We have measured differential expressions of two microRNAs, hsa-mir-205 and hsa-mir-194, in colon and bladder tumors by analyzing total RNAs extracted from tissue samples. The extraction process includes disruption of cells and purification of RNAs. Material isolated this way is routinely used for gene expression profiling. Rosenfeld et al., have shown that microRNAs exhibit expression patterns that can be used to predict tissue origins of metastatic tumors and the particular microRNAs we investigate here discriminate tumors of gastrointestinal (colon) and nongastrointestinal-epithelial (bladder) origin18. The numbers of RNA/DNA hybrids are plotted in Fig. 2a for hsa-mir-205 and in Fig. 2b for hsa-mir-194. (Numerical values from each measurement are provided in the supplementary section). The chart in Fig. 2c compares average expression levels normalized to 10 picograms. The data shows that hsa-mir-205 is expressed more in bladder tumor sample and hsa-mir-194 is expressed more in colon tumor sample. The observed inversion in differential expression in these microRNAs is in agreement with the results of Rosenfeld et al. and we further verified this result by conventional microarray analysis of the tumor samples (NCode™ Human miRNA Microarray V3). The average numbers of microRNAs are also in broad agreement with the numbers derived from quantitative PCR experiments28. Note that the inversion in the differential expressions of the two microRNAs was detectible down to 0.2 ng of total RNA. This represents a dramatic reduction in the amount of total RNA compared to conventional microarray experiments, which typically require amounts in excess of 1 μg. These arrays are generally printed on glass slides and use spot sizes around 100 × 100 μm. Their unprinted areas are blocked to eliminate unspecific adsorption.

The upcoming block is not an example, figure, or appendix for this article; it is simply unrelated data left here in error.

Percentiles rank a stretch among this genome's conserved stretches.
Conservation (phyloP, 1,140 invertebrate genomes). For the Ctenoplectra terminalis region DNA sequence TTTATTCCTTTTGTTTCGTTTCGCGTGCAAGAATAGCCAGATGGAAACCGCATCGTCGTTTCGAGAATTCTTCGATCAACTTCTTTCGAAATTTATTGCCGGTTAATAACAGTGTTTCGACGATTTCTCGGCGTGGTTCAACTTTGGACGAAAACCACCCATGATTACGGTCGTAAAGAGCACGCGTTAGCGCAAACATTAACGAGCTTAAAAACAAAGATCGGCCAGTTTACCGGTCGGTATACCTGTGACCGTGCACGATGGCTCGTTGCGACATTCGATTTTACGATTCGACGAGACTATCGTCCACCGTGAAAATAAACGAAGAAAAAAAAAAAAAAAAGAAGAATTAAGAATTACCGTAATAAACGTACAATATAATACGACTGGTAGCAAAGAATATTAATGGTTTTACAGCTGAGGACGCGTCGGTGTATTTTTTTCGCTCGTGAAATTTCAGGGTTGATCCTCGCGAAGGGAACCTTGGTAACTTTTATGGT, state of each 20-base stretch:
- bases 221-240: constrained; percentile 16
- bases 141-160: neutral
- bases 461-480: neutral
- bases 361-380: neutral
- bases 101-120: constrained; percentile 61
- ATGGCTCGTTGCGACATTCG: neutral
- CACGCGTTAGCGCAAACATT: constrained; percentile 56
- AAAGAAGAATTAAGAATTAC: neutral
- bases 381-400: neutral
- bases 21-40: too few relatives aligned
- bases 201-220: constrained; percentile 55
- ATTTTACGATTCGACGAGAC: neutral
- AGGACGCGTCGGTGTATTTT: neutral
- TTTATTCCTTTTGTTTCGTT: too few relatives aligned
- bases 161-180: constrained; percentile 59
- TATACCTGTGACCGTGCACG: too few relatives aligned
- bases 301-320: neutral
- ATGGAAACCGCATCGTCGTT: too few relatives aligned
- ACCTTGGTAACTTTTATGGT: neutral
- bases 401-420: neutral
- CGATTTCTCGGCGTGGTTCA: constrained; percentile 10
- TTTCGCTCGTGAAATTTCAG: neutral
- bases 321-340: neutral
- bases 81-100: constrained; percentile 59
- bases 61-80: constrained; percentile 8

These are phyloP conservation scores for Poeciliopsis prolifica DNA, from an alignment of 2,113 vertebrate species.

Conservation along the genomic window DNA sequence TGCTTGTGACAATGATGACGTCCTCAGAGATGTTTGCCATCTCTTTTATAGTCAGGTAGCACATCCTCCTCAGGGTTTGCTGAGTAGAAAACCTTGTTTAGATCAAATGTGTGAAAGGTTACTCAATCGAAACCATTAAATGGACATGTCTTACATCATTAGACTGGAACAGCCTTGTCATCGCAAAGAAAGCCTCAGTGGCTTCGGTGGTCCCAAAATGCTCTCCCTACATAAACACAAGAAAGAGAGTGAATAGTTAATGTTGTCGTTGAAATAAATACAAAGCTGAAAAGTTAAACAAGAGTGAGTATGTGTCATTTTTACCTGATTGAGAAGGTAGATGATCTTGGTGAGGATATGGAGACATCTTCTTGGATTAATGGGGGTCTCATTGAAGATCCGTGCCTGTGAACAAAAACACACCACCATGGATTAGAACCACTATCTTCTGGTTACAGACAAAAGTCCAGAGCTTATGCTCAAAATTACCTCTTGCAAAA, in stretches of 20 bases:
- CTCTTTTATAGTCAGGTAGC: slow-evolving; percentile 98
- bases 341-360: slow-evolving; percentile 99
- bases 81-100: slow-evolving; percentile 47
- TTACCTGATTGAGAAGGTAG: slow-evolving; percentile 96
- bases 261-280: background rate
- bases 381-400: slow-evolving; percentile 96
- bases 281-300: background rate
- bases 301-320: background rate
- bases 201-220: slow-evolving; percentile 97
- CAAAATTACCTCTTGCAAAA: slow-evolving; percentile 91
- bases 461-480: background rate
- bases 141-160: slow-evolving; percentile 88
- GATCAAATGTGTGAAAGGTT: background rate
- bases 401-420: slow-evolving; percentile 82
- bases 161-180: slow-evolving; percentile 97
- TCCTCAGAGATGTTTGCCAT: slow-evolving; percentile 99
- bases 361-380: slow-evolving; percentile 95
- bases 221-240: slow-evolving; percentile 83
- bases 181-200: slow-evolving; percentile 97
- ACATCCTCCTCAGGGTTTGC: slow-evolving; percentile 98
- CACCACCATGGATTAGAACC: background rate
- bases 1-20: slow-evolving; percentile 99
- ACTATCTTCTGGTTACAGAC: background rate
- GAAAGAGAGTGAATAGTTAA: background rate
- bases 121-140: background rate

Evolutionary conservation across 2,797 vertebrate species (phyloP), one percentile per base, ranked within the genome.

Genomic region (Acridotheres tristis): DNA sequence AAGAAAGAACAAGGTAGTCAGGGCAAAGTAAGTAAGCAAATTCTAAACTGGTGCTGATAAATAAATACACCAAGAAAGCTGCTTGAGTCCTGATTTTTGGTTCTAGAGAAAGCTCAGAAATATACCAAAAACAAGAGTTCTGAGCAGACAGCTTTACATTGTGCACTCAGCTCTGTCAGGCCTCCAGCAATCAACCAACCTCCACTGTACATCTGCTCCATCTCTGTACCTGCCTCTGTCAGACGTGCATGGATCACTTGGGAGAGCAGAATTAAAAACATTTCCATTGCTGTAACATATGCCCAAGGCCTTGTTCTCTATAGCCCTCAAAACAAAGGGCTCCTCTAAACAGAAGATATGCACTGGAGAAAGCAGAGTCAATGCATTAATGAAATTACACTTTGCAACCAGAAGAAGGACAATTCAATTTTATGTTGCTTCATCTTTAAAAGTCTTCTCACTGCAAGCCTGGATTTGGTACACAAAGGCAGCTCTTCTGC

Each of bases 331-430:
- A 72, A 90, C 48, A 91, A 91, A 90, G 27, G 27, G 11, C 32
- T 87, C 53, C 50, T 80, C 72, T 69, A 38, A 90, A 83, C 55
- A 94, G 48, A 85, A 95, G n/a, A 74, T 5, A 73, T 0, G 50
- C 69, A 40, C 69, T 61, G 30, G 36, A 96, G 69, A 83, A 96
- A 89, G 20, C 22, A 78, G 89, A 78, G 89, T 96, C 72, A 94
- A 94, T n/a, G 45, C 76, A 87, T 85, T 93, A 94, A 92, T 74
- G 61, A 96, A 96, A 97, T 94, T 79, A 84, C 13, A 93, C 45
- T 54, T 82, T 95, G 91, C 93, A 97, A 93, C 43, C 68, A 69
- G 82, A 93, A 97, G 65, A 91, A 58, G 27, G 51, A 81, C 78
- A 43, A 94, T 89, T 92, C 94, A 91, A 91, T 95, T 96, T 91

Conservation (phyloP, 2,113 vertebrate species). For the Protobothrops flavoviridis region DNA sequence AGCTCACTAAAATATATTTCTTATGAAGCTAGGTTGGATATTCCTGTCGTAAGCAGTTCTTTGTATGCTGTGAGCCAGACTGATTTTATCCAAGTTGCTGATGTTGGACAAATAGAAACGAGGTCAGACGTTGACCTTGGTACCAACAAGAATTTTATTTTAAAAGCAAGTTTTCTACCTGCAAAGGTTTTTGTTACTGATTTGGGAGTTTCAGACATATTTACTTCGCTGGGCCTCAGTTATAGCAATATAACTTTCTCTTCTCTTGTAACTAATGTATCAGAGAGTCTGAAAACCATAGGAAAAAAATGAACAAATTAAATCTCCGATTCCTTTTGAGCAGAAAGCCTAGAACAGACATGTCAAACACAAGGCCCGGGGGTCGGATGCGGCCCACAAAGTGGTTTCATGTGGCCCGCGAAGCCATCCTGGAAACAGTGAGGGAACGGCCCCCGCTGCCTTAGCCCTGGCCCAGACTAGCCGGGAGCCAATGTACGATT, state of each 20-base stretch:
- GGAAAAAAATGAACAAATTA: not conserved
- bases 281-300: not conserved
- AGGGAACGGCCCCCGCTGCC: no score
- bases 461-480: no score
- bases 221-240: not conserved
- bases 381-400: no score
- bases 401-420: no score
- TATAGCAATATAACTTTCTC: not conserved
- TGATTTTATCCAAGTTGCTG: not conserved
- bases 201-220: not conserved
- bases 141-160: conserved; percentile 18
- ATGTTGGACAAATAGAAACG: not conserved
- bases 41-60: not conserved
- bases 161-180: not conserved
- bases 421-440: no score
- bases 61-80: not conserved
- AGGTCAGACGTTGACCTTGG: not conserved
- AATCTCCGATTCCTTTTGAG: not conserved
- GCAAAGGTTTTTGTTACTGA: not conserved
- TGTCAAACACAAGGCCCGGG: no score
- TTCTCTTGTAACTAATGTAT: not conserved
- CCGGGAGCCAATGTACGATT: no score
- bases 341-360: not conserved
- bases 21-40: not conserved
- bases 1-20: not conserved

Figure 2